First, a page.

Native American Drums

Native American Drums

Throughout its history, the drum has connected the heartbeat of the American Indian to Mother Earth and to Creator. Drums can be heard from quite a distance and are the call to community and ceremony when American Indian Tribes join for powwows, festivals, and ceremonies.

In this article, we explore various Native American Drum types, their history, and cultural importance.

History of Native American Drums
Native American Drums have been around for hundreds of years now. It's integral to Native tribe's celebrations, spiritual festivals, etc. Native people dance and sing on these drum beats and consider it their way to connect with their creator. Many tribes have a belief in the idea that Native American Drum music is like thunder and lighting that helps them get the attention of their creator.

To keep the drum protected, tribes even have a person to watch over the sacred instrument. The person was usually the eldest son of a selected family. They were known as the “drum keepers” and were honored by the tribal people.

Types of Native American Drums
The following are the types of Native American Drum music sound and structure:

Hand Drums

Hand Drums are most common among tribes. They are available in different shapes and styles and produce a beautiful Native American Drum music sound.

Pow Wow Drums
Pow Wow Drums are also referred to as dance drums and produce the loudest Native American Drum music sound. People use it mostly for celebrations and dance. They are bigger than all the available drums and are considered very sacred. Their base and heads are very large, usually made from cow and elk skin.
The overall structure of Powwow Drums is very durable and withstands harsh weather conditions. I love the fact that they are very wide, two to three feet in diameter. You can invite as many drummers as the drum accommodates and level up the enjoyment.

The men sit at the drum while the women stand or sit behind. When there are more singers than can fit, you may see multiple drums set up to accommodate all the singers.

Water Drums
Water Drums are unique due to their small base or water-filled chamber. Animal skin is stretched over the base, and the sturdy structure helps produce a unique and melodious sound. The best thing about these drums is that by changing the water level, you can enjoy a different Native American Drum music sound.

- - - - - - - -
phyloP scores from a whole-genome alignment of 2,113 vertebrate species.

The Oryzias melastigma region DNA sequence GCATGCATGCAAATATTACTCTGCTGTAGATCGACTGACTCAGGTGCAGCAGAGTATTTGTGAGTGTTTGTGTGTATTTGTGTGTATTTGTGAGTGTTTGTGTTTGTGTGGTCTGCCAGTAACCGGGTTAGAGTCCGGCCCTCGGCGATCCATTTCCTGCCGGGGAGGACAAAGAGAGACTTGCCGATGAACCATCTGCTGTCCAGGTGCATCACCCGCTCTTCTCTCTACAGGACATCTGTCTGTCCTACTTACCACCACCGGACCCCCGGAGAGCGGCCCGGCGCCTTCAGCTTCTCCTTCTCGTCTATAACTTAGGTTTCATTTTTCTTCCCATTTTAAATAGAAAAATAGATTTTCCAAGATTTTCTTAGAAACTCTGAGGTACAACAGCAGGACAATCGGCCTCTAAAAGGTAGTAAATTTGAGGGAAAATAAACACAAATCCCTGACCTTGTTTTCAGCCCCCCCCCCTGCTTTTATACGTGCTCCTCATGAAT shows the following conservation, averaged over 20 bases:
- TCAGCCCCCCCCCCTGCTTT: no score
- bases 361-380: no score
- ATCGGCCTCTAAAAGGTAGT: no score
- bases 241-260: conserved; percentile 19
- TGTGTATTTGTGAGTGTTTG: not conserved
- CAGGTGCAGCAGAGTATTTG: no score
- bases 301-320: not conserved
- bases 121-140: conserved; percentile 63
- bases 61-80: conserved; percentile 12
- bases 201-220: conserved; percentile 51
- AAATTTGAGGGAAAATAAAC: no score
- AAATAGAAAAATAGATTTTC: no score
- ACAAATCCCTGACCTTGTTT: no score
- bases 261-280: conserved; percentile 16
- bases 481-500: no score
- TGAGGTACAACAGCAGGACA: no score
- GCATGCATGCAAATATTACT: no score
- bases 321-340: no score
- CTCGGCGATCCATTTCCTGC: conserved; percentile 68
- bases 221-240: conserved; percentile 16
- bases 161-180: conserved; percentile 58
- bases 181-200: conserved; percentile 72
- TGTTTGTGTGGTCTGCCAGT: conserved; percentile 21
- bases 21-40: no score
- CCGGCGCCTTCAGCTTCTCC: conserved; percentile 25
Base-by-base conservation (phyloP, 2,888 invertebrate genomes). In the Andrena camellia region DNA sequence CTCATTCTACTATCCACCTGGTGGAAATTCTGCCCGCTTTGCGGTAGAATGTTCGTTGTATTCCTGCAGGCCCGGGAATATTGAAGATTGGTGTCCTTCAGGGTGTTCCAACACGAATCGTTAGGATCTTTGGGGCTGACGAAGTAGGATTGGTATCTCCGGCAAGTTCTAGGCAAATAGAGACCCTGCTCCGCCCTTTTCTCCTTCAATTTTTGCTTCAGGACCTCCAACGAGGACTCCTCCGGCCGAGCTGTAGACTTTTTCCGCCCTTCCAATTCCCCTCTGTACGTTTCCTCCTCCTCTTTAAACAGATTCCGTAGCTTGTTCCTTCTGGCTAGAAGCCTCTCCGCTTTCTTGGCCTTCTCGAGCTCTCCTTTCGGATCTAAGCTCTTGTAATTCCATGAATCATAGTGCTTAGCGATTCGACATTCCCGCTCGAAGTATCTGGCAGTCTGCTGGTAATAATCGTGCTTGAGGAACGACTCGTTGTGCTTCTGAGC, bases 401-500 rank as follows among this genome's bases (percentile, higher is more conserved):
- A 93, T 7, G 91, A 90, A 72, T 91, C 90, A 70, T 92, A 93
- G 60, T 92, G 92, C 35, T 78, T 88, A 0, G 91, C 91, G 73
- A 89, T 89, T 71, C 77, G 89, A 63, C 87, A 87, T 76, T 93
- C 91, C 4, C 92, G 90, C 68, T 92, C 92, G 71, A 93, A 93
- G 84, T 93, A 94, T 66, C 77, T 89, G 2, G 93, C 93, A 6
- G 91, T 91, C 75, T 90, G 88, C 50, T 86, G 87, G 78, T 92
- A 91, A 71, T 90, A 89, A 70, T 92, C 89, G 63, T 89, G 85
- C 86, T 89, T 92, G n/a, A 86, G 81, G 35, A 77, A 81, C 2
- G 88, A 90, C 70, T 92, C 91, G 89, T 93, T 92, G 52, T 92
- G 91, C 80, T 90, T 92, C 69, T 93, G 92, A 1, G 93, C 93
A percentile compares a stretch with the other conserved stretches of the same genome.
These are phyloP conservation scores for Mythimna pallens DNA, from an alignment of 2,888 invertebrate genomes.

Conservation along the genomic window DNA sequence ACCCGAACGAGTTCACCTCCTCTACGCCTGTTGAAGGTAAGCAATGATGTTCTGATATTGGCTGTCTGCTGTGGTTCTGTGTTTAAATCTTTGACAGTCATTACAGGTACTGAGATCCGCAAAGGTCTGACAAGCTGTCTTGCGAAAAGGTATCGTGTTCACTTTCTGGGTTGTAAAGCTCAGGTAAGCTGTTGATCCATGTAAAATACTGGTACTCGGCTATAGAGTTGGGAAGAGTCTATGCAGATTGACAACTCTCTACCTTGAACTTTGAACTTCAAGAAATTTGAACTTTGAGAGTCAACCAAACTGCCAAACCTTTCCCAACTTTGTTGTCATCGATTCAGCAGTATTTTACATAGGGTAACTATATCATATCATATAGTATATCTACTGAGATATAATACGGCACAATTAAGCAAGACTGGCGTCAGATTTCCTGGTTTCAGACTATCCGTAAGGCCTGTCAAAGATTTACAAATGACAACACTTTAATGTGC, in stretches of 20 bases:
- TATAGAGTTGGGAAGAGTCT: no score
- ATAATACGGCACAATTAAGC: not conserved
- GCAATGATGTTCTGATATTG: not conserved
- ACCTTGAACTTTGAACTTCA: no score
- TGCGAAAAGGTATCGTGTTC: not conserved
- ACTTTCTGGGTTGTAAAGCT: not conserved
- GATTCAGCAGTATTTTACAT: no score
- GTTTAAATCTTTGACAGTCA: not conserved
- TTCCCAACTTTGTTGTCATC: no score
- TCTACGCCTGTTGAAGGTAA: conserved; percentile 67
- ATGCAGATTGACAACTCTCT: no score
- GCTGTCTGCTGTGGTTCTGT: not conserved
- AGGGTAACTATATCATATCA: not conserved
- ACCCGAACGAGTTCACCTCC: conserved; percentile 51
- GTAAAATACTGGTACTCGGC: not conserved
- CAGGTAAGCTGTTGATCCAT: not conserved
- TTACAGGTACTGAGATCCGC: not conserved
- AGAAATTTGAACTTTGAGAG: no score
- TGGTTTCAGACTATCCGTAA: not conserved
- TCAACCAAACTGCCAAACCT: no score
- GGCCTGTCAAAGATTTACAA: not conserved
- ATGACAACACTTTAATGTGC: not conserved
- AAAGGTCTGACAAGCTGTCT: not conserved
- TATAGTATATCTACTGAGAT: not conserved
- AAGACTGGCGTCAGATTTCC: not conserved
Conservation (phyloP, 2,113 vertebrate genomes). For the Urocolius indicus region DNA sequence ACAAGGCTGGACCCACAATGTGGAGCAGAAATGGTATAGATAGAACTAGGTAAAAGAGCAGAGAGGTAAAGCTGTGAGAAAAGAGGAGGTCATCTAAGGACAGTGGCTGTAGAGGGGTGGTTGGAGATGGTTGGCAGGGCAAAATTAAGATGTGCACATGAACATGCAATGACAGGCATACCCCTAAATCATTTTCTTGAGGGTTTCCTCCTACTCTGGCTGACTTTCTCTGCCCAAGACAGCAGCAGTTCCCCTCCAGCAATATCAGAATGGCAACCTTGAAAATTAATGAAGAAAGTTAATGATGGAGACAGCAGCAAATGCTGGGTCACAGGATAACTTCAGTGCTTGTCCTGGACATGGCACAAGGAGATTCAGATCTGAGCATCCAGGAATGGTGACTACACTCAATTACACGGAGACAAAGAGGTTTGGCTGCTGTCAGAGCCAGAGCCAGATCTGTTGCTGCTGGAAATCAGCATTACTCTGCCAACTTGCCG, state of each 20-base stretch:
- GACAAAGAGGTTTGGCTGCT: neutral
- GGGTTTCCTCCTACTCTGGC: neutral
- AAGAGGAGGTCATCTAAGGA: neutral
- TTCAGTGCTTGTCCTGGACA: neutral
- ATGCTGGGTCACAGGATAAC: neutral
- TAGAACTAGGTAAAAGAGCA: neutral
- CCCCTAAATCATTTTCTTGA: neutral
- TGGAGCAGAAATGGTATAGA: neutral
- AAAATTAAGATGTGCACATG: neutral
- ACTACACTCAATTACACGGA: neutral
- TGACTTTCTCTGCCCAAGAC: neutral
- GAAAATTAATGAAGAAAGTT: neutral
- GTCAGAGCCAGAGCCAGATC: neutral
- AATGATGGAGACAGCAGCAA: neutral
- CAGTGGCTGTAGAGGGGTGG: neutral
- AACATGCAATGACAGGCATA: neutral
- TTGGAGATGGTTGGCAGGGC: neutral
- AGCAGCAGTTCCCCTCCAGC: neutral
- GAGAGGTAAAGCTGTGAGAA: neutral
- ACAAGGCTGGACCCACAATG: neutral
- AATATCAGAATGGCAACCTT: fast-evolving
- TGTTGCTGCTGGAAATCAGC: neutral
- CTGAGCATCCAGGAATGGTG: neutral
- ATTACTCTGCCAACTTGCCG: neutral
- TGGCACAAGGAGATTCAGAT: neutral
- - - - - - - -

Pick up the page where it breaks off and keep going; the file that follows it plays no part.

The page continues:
They hold significant cultural importance and are part of many ceremonies.

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Native American Drum Lyrics
Many of the songs have vocables like Fa La La in Deck The Halls.
However, many songs also have words with meaning. At Pow Wows songs are composed with words from different tribes including Ponca, Osage, Cree, and others.

What Materials Are Used in Native American Drums Construction?
The following are the materials used in the construction of Native American Drums:

Wood is a common material used in the construction of a drum. It usually makes the frame of the drum. Natives use tree wood or logs to make the frame. The length and diameters of the wood can vary from a few inches to a few feet, as per the Native American Drum music sound you want to produce. Cedar is the wood type that's frequently used to make the frame of the drum.

Rahiwde is the material that makes the head of the dream. Drummers beat this part to produce the Native American Drum music sound. Rahiwde is usually the untanned hide or animal skin that stretches over the drum. The most common rawhide used are deer, elk, buffalo, and horse.

Other Materials
A few other materials are also used in drum making. For instance, the water drum has a chamber that's filled with water. The water level determines the type of Native American Drum music sound the instrument will produce.
American Indian Drum Care
Excessive heat and moisture can easily damage any drum. Caution must be taken when transporting drums so they do not rip on sharp metals, or drop onto pointed rocks. In very cold temperatures the hide may get loose, but it will tighten when placed in a warm car or if the owner gently uses a blow dryer to warm it.

Overheating can cause the head to crack. Leaving a drum in a vehicle is unwise, especially on a hot summer day. And taking it out into the rain will pose a different set of problems. Sometimes a drum might be lightly oiled to restore its original beauty to both the wood and the hide. Store drums in cool, dry places that are out of harm's way.

1 Comment


Is there that can direct me I have a small drum that needs repair who would you recommend thank you for your time .

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